MADISON -- Since she turned 18 — 12 years after her father brought her legally into the United States from Mexico— Guadalupe Mancilla has worked towards becoming a citizen.
Three days before the beginning of Catholic Schools Week, that dream became a reality.
Mancilla is now a citizen of the United States and a poster child for the benefits of education. She comes from a large family from a tiny town in Mexico, whose father struggled with multiple jobs to make a difference in his children’s lives.
But with the help of her commitment to education, she is now married and successful and the Spanish teacher at Blessed Sacrament School in Madison. With her education, she now seeks to give others that same opportunity to become conscientious and dedicated American citizens.
“She is such a solid, hardworking young woman with Catholic values at her core,” said Principal Maryann Slater. “She is certainly A+ for Blessed Sacrament and America is blessed to have her as a citizen.”
Following the American dream
Mancilla came to Madison from Los Angeles on a scholarship to the University of Wisconsin-Madison, and after student teaching at Madison’s West High School, applied for the position at Blessed Sacrament School. She feels blessed to have been able to combine her love of teaching — which she has had since she began working as a catechist when she was 14 — with her Catholic faith, and to bring that combination to the classroom.
“Being Catholic and teaching in a Catholic school, you have that connection,” Mancilla said, pointing out the Catholic prayers in Spanish on her board and her regular featuring of a Saint of the Week, many of which feature highly in her own cultural background. Next to the classroom door stands a statue of Our Lady of Guadalupe and a votive.
Building on experience
In her position and with her experiences, she can help students build a greater understanding of the world in which they live and the many different perspectives that can affect their choices, she said.
As a native Spanish speaker who struggled with an accent and the assumption that since she was from Mexico she must know everything about Spanish, she can help non-native speakers understand that even the native speakers have a hard time with the rules of a language, and she can help the native speakers build their knowledge without feeling inadequate.
As someone with many connections to the Latino community, she can answer students’ questions about immigration and not only the reasons how but why people come seeking a better life in the United States.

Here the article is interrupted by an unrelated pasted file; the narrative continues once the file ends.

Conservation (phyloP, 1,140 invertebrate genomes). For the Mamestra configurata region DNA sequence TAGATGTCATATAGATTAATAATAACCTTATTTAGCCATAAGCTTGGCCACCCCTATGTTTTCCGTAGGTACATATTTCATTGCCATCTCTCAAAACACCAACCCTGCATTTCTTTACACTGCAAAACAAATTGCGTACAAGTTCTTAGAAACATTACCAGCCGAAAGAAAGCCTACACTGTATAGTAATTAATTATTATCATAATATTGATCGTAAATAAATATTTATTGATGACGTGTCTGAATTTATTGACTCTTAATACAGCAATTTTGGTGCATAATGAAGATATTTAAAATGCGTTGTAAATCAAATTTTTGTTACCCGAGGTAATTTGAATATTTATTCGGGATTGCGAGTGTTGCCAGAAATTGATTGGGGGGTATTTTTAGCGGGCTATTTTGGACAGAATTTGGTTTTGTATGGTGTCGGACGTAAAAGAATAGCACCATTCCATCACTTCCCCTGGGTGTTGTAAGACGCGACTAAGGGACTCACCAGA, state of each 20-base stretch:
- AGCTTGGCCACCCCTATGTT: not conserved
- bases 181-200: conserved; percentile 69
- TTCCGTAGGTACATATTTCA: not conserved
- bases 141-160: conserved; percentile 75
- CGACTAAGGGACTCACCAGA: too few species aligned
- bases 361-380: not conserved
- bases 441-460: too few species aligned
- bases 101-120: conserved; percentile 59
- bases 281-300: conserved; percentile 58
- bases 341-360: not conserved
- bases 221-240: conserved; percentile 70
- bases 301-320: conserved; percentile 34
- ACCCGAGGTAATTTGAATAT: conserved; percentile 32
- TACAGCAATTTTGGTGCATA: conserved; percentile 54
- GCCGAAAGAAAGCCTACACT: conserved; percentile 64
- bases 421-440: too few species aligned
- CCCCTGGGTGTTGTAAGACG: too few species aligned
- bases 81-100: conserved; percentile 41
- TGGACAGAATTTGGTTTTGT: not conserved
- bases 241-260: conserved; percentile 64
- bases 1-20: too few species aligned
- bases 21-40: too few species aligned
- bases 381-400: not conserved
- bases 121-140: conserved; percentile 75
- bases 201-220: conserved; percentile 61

As a person who has experienced the poverty that makes it difficult to raise the nearly $700 it costs to file a citizenship application, she can help students understand the importance of making education count.
As a newly minted citizen, she can help her youth understand what it really means to be a United States citizen and take up the responsibilities that come with it, such as voting.
“They have the questions,” she said, long before the eighth grade students and she spent their whole class period reviewing and competing on the 100 questions she would face the next day on the citizenship exam. She has answers and can help them see a new perspective, though she never wants to force them to take her positions.
“It can change their views,” she said, “but what I really want to do is educate them about what I know, and when it comes to making their decisions they can do it knowingly.”
Building core values
Teaching in a Catholic school means building the students beyond the basics of academics, she said. Teaching them about their faith means giving them the foundation so that they can take that knowledge into the world to make a difference.
“We are forming the students, forming their core values,” Mancilla said. “You may learn algebra really well, but if you don’t know how to take that outside and learn how to help the community with it, you don’t know it at all.”
Mancilla is looking forward to her first opportunity to vote, and is hoping that when her husband graduates with his doctorate, he can earn that privilege, as well. Until that time, she will continue to offer her students the example of her own journey.
“I hope I have an impact,” she said. “I hope that when they get the privilege that they can vote, I hope they think of me. They will make very good citizens all around if we can make their core values . . . strong and they become citizens that vote and pay taxes and help their community, we can do well for the world.”